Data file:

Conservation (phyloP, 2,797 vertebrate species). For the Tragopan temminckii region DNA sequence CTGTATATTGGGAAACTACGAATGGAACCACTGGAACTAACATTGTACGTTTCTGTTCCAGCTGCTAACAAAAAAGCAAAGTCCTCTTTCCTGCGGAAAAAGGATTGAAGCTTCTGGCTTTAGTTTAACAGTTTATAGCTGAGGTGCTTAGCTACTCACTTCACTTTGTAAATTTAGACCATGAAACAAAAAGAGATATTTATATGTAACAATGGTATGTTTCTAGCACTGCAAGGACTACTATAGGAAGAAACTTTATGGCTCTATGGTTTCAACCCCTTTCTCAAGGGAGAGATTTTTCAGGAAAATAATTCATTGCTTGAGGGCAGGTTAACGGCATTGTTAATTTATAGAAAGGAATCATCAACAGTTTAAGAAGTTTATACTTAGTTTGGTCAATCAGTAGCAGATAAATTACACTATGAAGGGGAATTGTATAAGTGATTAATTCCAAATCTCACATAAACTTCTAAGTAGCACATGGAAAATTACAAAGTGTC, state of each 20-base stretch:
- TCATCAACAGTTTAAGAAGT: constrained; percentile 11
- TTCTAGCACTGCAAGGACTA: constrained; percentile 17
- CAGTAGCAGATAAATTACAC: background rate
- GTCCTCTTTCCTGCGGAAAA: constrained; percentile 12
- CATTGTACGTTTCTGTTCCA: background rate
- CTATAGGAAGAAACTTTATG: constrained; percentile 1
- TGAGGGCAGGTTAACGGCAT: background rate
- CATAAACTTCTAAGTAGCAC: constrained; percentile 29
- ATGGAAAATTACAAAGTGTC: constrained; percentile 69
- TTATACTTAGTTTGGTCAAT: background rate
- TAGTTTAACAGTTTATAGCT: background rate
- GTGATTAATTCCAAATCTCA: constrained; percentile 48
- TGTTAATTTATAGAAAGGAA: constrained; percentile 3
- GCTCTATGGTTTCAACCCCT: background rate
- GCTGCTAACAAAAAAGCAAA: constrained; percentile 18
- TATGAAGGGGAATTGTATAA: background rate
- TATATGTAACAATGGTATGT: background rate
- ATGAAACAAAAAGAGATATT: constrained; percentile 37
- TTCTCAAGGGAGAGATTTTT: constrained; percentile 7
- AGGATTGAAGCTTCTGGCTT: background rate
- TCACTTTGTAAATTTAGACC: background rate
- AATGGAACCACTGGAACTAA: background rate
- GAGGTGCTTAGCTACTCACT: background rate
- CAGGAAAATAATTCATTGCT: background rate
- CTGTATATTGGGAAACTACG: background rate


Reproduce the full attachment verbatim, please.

Conservation (phyloP, 2,797 vertebrate species). For the Tragopan temminckii region DNA sequence CTGTATATTGGGAAACTACGAATGGAACCACTGGAACTAACATTGTACGTTTCTGTTCCAGCTGCTAACAAAAAAGCAAAGTCCTCTTTCCTGCGGAAAAAGGATTGAAGCTTCTGGCTTTAGTTTAACAGTTTATAGCTGAGGTGCTTAGCTACTCACTTCACTTTGTAAATTTAGACCATGAAACAAAAAGAGATATTTATATGTAACAATGGTATGTTTCTAGCACTGCAAGGACTACTATAGGAAGAAACTTTATGGCTCTATGGTTTCAACCCCTTTCTCAAGGGAGAGATTTTTCAGGAAAATAATTCATTGCTTGAGGGCAGGTTAACGGCATTGTTAATTTATAGAAAGGAATCATCAACAGTTTAAGAAGTTTATACTTAGTTTGGTCAATCAGTAGCAGATAAATTACACTATGAAGGGGAATTGTATAAGTGATTAATTCCAAATCTCACATAAACTTCTAAGTAGCACATGGAAAATTACAAAGTGTC, state of each 20-base stretch:
- TCATCAACAGTTTAAGAAGT: constrained; percentile 11
- TTCTAGCACTGCAAGGACTA: constrained; percentile 17
- CAGTAGCAGATAAATTACAC: background rate
- GTCCTCTTTCCTGCGGAAAA: constrained; percentile 12
- CATTGTACGTTTCTGTTCCA: background rate
- CTATAGGAAGAAACTTTATG: constrained; percentile 1
- TGAGGGCAGGTTAACGGCAT: background rate
- CATAAACTTCTAAGTAGCAC: constrained; percentile 29
- ATGGAAAATTACAAAGTGTC: constrained; percentile 69
- TTATACTTAGTTTGGTCAAT: background rate
- TAGTTTAACAGTTTATAGCT: background rate
- GTGATTAATTCCAAATCTCA: constrained; percentile 48
- TGTTAATTTATAGAAAGGAA: constrained; percentile 3
- GCTCTATGGTTTCAACCCCT: background rate
- GCTGCTAACAAAAAAGCAAA: constrained; percentile 18
- TATGAAGGGGAATTGTATAA: background rate
- TATATGTAACAATGGTATGT: background rate
- ATGAAACAAAAAGAGATATT: constrained; percentile 37
- TTCTCAAGGGAGAGATTTTT: constrained; percentile 7
- AGGATTGAAGCTTCTGGCTT: background rate
- TCACTTTGTAAATTTAGACC: background rate
- AATGGAACCACTGGAACTAA: background rate
- GAGGTGCTTAGCTACTCACT: background rate
- CAGGAAAATAATTCATTGCT: background rate
- CTGTATATTGGGAAACTACG: background rate